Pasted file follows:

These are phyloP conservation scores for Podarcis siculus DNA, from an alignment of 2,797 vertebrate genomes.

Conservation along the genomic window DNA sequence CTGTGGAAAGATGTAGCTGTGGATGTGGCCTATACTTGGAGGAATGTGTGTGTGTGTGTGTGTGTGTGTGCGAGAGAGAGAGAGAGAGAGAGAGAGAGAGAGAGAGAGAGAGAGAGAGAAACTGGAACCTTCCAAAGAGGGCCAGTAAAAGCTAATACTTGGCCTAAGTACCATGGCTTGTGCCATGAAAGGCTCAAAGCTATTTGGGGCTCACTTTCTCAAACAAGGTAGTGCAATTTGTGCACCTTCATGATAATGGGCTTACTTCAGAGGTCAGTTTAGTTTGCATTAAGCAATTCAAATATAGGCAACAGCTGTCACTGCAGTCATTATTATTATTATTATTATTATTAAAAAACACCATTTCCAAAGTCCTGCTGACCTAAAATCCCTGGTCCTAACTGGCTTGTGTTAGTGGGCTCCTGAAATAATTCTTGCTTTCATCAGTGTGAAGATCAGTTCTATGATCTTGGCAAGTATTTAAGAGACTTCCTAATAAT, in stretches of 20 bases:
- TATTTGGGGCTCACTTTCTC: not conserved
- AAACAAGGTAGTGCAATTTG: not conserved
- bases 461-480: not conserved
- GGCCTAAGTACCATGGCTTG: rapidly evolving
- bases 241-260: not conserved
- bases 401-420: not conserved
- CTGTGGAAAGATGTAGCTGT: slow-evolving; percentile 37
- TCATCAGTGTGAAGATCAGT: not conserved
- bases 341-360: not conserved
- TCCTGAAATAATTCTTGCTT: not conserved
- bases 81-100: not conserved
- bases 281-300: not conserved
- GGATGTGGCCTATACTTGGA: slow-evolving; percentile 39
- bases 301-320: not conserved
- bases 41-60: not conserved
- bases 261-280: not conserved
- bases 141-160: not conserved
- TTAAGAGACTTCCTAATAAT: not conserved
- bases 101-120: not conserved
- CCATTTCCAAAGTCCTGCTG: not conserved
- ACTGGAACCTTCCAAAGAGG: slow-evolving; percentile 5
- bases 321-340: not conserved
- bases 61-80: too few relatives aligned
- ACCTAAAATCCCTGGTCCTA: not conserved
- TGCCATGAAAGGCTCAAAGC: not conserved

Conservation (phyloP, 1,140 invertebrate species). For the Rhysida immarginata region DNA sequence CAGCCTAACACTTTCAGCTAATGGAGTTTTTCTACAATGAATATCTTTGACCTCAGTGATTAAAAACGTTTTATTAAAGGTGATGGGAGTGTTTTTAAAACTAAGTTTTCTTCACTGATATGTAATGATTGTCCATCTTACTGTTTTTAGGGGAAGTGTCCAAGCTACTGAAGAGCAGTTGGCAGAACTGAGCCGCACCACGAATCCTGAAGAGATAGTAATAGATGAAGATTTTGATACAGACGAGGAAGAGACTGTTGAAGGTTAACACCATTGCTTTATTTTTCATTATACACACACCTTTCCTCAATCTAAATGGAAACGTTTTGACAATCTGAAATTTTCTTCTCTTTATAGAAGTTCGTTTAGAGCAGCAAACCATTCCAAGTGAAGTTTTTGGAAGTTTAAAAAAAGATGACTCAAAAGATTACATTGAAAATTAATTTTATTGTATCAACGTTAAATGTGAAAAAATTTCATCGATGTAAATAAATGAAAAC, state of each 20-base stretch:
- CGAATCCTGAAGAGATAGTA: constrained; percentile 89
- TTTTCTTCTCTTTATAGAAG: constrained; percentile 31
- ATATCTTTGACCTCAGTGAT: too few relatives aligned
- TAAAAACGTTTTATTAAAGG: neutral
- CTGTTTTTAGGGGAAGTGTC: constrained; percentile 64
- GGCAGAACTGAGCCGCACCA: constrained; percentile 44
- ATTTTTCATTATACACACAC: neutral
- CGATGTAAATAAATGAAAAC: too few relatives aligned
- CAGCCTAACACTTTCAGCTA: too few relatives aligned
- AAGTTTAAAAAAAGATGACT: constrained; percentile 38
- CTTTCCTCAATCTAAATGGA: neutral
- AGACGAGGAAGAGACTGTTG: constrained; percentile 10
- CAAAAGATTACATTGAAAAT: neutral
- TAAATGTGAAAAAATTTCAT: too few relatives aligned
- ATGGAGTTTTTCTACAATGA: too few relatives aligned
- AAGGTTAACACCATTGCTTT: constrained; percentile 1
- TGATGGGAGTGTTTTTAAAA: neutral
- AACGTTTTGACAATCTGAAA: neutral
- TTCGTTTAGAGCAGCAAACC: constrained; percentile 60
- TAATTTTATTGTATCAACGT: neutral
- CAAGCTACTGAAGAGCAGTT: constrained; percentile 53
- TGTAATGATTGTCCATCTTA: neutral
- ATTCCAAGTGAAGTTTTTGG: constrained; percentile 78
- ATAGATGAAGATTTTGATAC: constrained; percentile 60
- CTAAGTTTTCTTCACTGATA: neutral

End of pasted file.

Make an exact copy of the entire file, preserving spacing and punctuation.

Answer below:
These are phyloP conservation scores for Podarcis siculus DNA, from an alignment of 2,797 vertebrate genomes.

Conservation along the genomic window DNA sequence CTGTGGAAAGATGTAGCTGTGGATGTGGCCTATACTTGGAGGAATGTGTGTGTGTGTGTGTGTGTGTGTGCGAGAGAGAGAGAGAGAGAGAGAGAGAGAGAGAGAGAGAGAGAGAGAGAAACTGGAACCTTCCAAAGAGGGCCAGTAAAAGCTAATACTTGGCCTAAGTACCATGGCTTGTGCCATGAAAGGCTCAAAGCTATTTGGGGCTCACTTTCTCAAACAAGGTAGTGCAATTTGTGCACCTTCATGATAATGGGCTTACTTCAGAGGTCAGTTTAGTTTGCATTAAGCAATTCAAATATAGGCAACAGCTGTCACTGCAGTCATTATTATTATTATTATTATTATTAAAAAACACCATTTCCAAAGTCCTGCTGACCTAAAATCCCTGGTCCTAACTGGCTTGTGTTAGTGGGCTCCTGAAATAATTCTTGCTTTCATCAGTGTGAAGATCAGTTCTATGATCTTGGCAAGTATTTAAGAGACTTCCTAATAAT, in stretches of 20 bases:
- TATTTGGGGCTCACTTTCTC: not conserved
- AAACAAGGTAGTGCAATTTG: not conserved
- bases 461-480: not conserved
- GGCCTAAGTACCATGGCTTG: rapidly evolving
- bases 241-260: not conserved
- bases 401-420: not conserved
- CTGTGGAAAGATGTAGCTGT: slow-evolving; percentile 37
- TCATCAGTGTGAAGATCAGT: not conserved
- bases 341-360: not conserved
- TCCTGAAATAATTCTTGCTT: not conserved
- bases 81-100: not conserved
- bases 281-300: not conserved
- GGATGTGGCCTATACTTGGA: slow-evolving; percentile 39
- bases 301-320: not conserved
- bases 41-60: not conserved
- bases 261-280: not conserved
- bases 141-160: not conserved
- TTAAGAGACTTCCTAATAAT: not conserved
- bases 101-120: not conserved
- CCATTTCCAAAGTCCTGCTG: not conserved
- ACTGGAACCTTCCAAAGAGG: slow-evolving; percentile 5
- bases 321-340: not conserved
- bases 61-80: too few relatives aligned
- ACCTAAAATCCCTGGTCCTA: not conserved
- TGCCATGAAAGGCTCAAAGC: not conserved

Conservation (phyloP, 1,140 invertebrate species). For the Rhysida immarginata region DNA sequence CAGCCTAACACTTTCAGCTAATGGAGTTTTTCTACAATGAATATCTTTGACCTCAGTGATTAAAAACGTTTTATTAAAGGTGATGGGAGTGTTTTTAAAACTAAGTTTTCTTCACTGATATGTAATGATTGTCCATCTTACTGTTTTTAGGGGAAGTGTCCAAGCTACTGAAGAGCAGTTGGCAGAACTGAGCCGCACCACGAATCCTGAAGAGATAGTAATAGATGAAGATTTTGATACAGACGAGGAAGAGACTGTTGAAGGTTAACACCATTGCTTTATTTTTCATTATACACACACCTTTCCTCAATCTAAATGGAAACGTTTTGACAATCTGAAATTTTCTTCTCTTTATAGAAGTTCGTTTAGAGCAGCAAACCATTCCAAGTGAAGTTTTTGGAAGTTTAAAAAAAGATGACTCAAAAGATTACATTGAAAATTAATTTTATTGTATCAACGTTAAATGTGAAAAAATTTCATCGATGTAAATAAATGAAAAC, state of each 20-base stretch:
- CGAATCCTGAAGAGATAGTA: constrained; percentile 89
- TTTTCTTCTCTTTATAGAAG: constrained; percentile 31
- ATATCTTTGACCTCAGTGAT: too few relatives aligned
- TAAAAACGTTTTATTAAAGG: neutral
- CTGTTTTTAGGGGAAGTGTC: constrained; percentile 64
- GGCAGAACTGAGCCGCACCA: constrained; percentile 44
- ATTTTTCATTATACACACAC: neutral
- CGATGTAAATAAATGAAAAC: too few relatives aligned
- CAGCCTAACACTTTCAGCTA: too few relatives aligned
- AAGTTTAAAAAAAGATGACT: constrained; percentile 38
- CTTTCCTCAATCTAAATGGA: neutral
- AGACGAGGAAGAGACTGTTG: constrained; percentile 10
- CAAAAGATTACATTGAAAAT: neutral
- TAAATGTGAAAAAATTTCAT: too few relatives aligned
- ATGGAGTTTTTCTACAATGA: too few relatives aligned
- AAGGTTAACACCATTGCTTT: constrained; percentile 1
- TGATGGGAGTGTTTTTAAAA: neutral
- AACGTTTTGACAATCTGAAA: neutral
- TTCGTTTAGAGCAGCAAACC: constrained; percentile 60
- TAATTTTATTGTATCAACGT: neutral
- CAAGCTACTGAAGAGCAGTT: constrained; percentile 53
- TGTAATGATTGTCCATCTTA: neutral
- ATTCCAAGTGAAGTTTTTGG: constrained; percentile 78
- ATAGATGAAGATTTTGATAC: constrained; percentile 60
- CTAAGTTTTCTTCACTGATA: neutral